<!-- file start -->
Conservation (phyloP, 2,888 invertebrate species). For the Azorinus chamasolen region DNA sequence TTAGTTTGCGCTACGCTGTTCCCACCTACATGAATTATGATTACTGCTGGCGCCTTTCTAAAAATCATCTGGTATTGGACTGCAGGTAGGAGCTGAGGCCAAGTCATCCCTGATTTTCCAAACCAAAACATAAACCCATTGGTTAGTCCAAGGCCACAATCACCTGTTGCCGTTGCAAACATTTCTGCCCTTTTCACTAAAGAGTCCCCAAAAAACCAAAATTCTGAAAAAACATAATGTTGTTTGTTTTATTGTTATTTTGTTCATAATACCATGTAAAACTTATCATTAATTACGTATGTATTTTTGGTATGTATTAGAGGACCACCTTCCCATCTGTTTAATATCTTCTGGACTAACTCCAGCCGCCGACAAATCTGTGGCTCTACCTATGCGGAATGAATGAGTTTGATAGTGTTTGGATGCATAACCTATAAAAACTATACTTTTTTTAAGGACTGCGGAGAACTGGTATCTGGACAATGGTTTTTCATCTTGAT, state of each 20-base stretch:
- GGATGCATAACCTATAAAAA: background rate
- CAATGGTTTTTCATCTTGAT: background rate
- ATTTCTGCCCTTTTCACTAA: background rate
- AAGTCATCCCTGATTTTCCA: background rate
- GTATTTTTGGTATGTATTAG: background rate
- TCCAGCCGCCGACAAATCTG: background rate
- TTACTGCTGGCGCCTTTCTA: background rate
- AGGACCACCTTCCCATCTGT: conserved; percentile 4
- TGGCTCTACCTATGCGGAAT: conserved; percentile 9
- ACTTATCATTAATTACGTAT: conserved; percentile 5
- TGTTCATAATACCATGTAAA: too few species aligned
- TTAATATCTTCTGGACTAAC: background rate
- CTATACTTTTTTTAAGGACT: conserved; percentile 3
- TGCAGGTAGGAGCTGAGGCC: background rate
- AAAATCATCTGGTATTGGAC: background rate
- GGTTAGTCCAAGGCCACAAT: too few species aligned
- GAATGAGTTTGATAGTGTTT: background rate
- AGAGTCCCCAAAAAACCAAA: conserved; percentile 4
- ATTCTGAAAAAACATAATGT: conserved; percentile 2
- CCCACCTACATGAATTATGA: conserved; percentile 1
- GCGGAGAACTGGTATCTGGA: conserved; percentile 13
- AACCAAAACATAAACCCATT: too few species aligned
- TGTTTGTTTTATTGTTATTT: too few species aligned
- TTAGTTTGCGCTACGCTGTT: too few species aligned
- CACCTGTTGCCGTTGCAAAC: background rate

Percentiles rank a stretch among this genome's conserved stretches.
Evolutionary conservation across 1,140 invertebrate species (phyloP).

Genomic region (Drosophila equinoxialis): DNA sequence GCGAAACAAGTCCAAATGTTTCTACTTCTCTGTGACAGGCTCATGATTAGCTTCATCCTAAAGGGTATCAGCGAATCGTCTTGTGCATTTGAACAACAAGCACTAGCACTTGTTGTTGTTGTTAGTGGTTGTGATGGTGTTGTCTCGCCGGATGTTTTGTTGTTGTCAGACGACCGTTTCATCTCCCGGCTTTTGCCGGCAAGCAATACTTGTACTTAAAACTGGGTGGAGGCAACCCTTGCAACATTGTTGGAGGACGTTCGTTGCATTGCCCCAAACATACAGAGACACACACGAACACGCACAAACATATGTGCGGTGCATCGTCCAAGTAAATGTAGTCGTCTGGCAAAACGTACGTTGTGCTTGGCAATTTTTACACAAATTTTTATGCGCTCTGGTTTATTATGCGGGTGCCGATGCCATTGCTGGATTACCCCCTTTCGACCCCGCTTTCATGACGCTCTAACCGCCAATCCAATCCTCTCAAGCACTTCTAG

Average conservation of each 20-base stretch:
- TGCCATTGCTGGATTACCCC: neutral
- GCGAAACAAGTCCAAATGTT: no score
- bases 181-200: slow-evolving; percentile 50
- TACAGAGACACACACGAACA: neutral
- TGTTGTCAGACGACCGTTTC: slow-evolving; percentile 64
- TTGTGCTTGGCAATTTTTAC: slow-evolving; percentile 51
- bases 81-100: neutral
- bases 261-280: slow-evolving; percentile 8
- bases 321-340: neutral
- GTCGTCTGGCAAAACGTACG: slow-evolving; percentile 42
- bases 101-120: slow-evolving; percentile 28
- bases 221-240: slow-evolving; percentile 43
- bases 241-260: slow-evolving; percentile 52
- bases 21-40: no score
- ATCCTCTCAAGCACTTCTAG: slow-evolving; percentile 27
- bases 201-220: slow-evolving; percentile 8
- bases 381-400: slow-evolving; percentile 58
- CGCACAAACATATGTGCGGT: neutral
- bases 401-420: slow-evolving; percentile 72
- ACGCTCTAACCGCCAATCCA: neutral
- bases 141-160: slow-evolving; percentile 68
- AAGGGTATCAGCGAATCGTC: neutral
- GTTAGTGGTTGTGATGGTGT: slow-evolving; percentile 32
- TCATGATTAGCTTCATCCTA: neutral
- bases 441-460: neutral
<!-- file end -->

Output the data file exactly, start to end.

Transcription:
Conservation (phyloP, 2,888 invertebrate species). For the Azorinus chamasolen region DNA sequence TTAGTTTGCGCTACGCTGTTCCCACCTACATGAATTATGATTACTGCTGGCGCCTTTCTAAAAATCATCTGGTATTGGACTGCAGGTAGGAGCTGAGGCCAAGTCATCCCTGATTTTCCAAACCAAAACATAAACCCATTGGTTAGTCCAAGGCCACAATCACCTGTTGCCGTTGCAAACATTTCTGCCCTTTTCACTAAAGAGTCCCCAAAAAACCAAAATTCTGAAAAAACATAATGTTGTTTGTTTTATTGTTATTTTGTTCATAATACCATGTAAAACTTATCATTAATTACGTATGTATTTTTGGTATGTATTAGAGGACCACCTTCCCATCTGTTTAATATCTTCTGGACTAACTCCAGCCGCCGACAAATCTGTGGCTCTACCTATGCGGAATGAATGAGTTTGATAGTGTTTGGATGCATAACCTATAAAAACTATACTTTTTTTAAGGACTGCGGAGAACTGGTATCTGGACAATGGTTTTTCATCTTGAT, state of each 20-base stretch:
- GGATGCATAACCTATAAAAA: background rate
- CAATGGTTTTTCATCTTGAT: background rate
- ATTTCTGCCCTTTTCACTAA: background rate
- AAGTCATCCCTGATTTTCCA: background rate
- GTATTTTTGGTATGTATTAG: background rate
- TCCAGCCGCCGACAAATCTG: background rate
- TTACTGCTGGCGCCTTTCTA: background rate
- AGGACCACCTTCCCATCTGT: conserved; percentile 4
- TGGCTCTACCTATGCGGAAT: conserved; percentile 9
- ACTTATCATTAATTACGTAT: conserved; percentile 5
- TGTTCATAATACCATGTAAA: too few species aligned
- TTAATATCTTCTGGACTAAC: background rate
- CTATACTTTTTTTAAGGACT: conserved; percentile 3
- TGCAGGTAGGAGCTGAGGCC: background rate
- AAAATCATCTGGTATTGGAC: background rate
- GGTTAGTCCAAGGCCACAAT: too few species aligned
- GAATGAGTTTGATAGTGTTT: background rate
- AGAGTCCCCAAAAAACCAAA: conserved; percentile 4
- ATTCTGAAAAAACATAATGT: conserved; percentile 2
- CCCACCTACATGAATTATGA: conserved; percentile 1
- GCGGAGAACTGGTATCTGGA: conserved; percentile 13
- AACCAAAACATAAACCCATT: too few species aligned
- TGTTTGTTTTATTGTTATTT: too few species aligned
- TTAGTTTGCGCTACGCTGTT: too few species aligned
- CACCTGTTGCCGTTGCAAAC: background rate

Percentiles rank a stretch among this genome's conserved stretches.
Evolutionary conservation across 1,140 invertebrate species (phyloP).

Genomic region (Drosophila equinoxialis): DNA sequence GCGAAACAAGTCCAAATGTTTCTACTTCTCTGTGACAGGCTCATGATTAGCTTCATCCTAAAGGGTATCAGCGAATCGTCTTGTGCATTTGAACAACAAGCACTAGCACTTGTTGTTGTTGTTAGTGGTTGTGATGGTGTTGTCTCGCCGGATGTTTTGTTGTTGTCAGACGACCGTTTCATCTCCCGGCTTTTGCCGGCAAGCAATACTTGTACTTAAAACTGGGTGGAGGCAACCCTTGCAACATTGTTGGAGGACGTTCGTTGCATTGCCCCAAACATACAGAGACACACACGAACACGCACAAACATATGTGCGGTGCATCGTCCAAGTAAATGTAGTCGTCTGGCAAAACGTACGTTGTGCTTGGCAATTTTTACACAAATTTTTATGCGCTCTGGTTTATTATGCGGGTGCCGATGCCATTGCTGGATTACCCCCTTTCGACCCCGCTTTCATGACGCTCTAACCGCCAATCCAATCCTCTCAAGCACTTCTAG

Average conservation of each 20-base stretch:
- TGCCATTGCTGGATTACCCC: neutral
- GCGAAACAAGTCCAAATGTT: no score
- bases 181-200: slow-evolving; percentile 50
- TACAGAGACACACACGAACA: neutral
- TGTTGTCAGACGACCGTTTC: slow-evolving; percentile 64
- TTGTGCTTGGCAATTTTTAC: slow-evolving; percentile 51
- bases 81-100: neutral
- bases 261-280: slow-evolving; percentile 8
- bases 321-340: neutral
- GTCGTCTGGCAAAACGTACG: slow-evolving; percentile 42
- bases 101-120: slow-evolving; percentile 28
- bases 221-240: slow-evolving; percentile 43
- bases 241-260: slow-evolving; percentile 52
- bases 21-40: no score
- ATCCTCTCAAGCACTTCTAG: slow-evolving; percentile 27
- bases 201-220: slow-evolving; percentile 8
- bases 381-400: slow-evolving; percentile 58
- CGCACAAACATATGTGCGGT: neutral
- bases 401-420: slow-evolving; percentile 72
- ACGCTCTAACCGCCAATCCA: neutral
- bases 141-160: slow-evolving; percentile 68
- AAGGGTATCAGCGAATCGTC: neutral
- GTTAGTGGTTGTGATGGTGT: slow-evolving; percentile 32
- TCATGATTAGCTTCATCCTA: neutral
- bases 441-460: neutral